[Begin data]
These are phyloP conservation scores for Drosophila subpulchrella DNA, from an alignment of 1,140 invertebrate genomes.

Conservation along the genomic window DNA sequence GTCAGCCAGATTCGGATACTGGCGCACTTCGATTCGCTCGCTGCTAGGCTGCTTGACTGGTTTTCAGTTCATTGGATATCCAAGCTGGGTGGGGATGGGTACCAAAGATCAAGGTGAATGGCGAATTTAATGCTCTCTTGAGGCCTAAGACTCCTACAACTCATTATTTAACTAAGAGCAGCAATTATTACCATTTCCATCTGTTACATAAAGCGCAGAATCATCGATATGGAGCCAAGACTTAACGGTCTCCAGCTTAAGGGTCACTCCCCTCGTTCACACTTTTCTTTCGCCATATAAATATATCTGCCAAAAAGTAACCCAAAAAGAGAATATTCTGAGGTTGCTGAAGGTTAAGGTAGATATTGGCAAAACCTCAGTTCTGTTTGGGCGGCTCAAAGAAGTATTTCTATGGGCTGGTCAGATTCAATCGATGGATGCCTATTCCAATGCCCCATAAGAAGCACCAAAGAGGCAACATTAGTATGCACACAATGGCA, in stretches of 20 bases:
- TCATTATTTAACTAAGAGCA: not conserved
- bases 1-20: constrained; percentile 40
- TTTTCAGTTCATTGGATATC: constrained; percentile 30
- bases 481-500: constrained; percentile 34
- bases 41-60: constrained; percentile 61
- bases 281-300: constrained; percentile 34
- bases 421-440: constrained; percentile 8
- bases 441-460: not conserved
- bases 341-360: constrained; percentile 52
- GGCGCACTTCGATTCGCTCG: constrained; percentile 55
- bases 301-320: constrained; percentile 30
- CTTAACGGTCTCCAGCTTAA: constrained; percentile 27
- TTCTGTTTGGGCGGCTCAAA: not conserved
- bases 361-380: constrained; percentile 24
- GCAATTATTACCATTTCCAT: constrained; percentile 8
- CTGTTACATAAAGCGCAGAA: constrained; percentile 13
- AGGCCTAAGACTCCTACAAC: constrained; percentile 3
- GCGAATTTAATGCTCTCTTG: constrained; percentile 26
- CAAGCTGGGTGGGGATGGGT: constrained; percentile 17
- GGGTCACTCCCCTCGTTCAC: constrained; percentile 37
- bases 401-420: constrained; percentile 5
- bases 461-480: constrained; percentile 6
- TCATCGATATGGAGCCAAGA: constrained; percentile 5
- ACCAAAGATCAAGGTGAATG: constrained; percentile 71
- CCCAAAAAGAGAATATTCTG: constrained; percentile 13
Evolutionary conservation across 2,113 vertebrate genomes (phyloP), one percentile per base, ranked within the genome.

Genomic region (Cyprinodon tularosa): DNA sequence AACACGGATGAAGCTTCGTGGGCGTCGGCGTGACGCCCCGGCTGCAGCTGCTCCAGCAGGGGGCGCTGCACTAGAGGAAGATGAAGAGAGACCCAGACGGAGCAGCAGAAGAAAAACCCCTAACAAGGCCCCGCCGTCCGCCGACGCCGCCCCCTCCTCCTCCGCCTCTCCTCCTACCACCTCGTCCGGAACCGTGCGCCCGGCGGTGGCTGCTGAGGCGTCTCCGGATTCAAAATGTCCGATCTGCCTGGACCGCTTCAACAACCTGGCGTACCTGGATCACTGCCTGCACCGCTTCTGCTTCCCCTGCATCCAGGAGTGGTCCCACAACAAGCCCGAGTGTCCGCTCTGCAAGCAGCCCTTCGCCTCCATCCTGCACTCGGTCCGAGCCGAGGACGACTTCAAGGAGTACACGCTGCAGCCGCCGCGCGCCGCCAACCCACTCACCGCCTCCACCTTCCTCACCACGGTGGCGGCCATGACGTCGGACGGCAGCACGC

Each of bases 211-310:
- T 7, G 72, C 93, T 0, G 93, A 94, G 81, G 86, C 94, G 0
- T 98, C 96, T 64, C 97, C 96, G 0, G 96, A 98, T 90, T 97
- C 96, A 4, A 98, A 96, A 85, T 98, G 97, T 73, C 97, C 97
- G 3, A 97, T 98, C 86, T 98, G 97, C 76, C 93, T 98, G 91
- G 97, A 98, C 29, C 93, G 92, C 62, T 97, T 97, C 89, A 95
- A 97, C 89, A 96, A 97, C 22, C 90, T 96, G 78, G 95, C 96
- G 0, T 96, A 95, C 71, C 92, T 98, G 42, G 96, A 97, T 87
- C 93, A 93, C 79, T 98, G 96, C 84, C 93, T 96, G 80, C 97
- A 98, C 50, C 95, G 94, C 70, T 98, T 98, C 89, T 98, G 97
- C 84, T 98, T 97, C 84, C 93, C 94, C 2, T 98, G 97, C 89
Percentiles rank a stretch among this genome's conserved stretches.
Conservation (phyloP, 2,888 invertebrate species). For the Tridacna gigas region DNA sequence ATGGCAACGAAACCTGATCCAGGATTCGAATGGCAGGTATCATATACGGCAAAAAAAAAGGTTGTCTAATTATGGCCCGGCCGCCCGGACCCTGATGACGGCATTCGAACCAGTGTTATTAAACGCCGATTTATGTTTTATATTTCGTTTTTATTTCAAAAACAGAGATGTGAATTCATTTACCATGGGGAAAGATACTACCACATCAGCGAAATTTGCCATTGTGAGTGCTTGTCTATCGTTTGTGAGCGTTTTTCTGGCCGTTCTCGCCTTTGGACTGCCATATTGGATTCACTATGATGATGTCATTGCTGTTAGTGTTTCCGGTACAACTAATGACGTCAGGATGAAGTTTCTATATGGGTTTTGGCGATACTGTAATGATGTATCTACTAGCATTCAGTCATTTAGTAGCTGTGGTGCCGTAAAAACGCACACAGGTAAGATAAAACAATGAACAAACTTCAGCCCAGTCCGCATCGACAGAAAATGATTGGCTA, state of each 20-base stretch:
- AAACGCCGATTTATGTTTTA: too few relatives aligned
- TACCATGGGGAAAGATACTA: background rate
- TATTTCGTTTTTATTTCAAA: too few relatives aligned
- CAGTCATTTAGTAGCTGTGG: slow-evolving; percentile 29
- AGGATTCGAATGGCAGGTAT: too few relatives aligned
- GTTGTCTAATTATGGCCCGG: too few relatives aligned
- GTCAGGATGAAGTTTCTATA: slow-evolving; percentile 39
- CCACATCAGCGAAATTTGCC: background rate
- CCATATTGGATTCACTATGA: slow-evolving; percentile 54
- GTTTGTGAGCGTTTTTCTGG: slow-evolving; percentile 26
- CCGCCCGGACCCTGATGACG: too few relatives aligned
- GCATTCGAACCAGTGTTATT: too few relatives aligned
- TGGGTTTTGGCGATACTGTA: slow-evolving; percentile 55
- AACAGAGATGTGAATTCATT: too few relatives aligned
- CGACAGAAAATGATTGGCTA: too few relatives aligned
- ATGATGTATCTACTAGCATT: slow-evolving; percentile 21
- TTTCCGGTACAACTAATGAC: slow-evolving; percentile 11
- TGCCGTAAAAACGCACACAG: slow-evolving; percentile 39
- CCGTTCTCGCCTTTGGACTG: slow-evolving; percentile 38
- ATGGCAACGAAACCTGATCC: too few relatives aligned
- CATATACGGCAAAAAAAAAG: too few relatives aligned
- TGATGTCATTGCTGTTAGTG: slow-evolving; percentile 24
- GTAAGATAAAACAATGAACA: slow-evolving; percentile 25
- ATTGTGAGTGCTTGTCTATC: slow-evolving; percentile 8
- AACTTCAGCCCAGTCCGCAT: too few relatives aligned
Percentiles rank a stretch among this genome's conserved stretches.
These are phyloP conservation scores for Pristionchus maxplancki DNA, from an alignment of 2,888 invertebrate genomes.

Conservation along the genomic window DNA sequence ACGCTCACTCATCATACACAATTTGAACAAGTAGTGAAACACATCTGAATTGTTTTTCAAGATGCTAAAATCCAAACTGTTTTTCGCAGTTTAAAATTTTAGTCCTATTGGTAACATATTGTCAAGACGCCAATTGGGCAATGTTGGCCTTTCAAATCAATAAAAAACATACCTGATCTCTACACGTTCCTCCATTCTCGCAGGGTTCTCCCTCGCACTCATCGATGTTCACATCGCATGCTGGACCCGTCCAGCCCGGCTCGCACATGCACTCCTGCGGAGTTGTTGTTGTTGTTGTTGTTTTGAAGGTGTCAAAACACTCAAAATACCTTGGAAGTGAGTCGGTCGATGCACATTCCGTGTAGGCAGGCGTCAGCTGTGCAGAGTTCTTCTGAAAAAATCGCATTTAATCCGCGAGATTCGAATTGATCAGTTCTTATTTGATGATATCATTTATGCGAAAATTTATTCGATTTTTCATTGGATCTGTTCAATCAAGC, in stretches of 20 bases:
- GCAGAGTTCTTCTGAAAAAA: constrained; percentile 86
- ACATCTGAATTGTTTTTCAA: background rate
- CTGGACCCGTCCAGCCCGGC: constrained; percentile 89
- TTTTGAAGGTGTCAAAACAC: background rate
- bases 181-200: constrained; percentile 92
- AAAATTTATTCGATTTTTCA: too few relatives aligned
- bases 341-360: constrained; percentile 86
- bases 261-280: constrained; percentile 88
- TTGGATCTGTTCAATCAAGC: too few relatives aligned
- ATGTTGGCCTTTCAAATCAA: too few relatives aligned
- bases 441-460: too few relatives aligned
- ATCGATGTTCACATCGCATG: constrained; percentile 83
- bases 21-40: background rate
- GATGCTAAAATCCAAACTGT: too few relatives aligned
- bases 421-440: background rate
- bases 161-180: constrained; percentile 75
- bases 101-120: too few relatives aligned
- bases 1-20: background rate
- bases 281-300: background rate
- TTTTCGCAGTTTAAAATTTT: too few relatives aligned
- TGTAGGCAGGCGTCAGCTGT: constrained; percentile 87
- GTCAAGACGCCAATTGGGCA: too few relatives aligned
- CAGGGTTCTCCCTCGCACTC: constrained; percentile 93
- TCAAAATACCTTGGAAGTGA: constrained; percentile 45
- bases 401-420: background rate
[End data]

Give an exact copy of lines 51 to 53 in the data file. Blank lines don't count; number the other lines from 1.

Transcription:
- CCATATTGGATTCACTATGA: slow-evolving; percentile 54
- GTTTGTGAGCGTTTTTCTGG: slow-evolving; percentile 26
- CCGCCCGGACCCTGATGACG: too few relatives aligned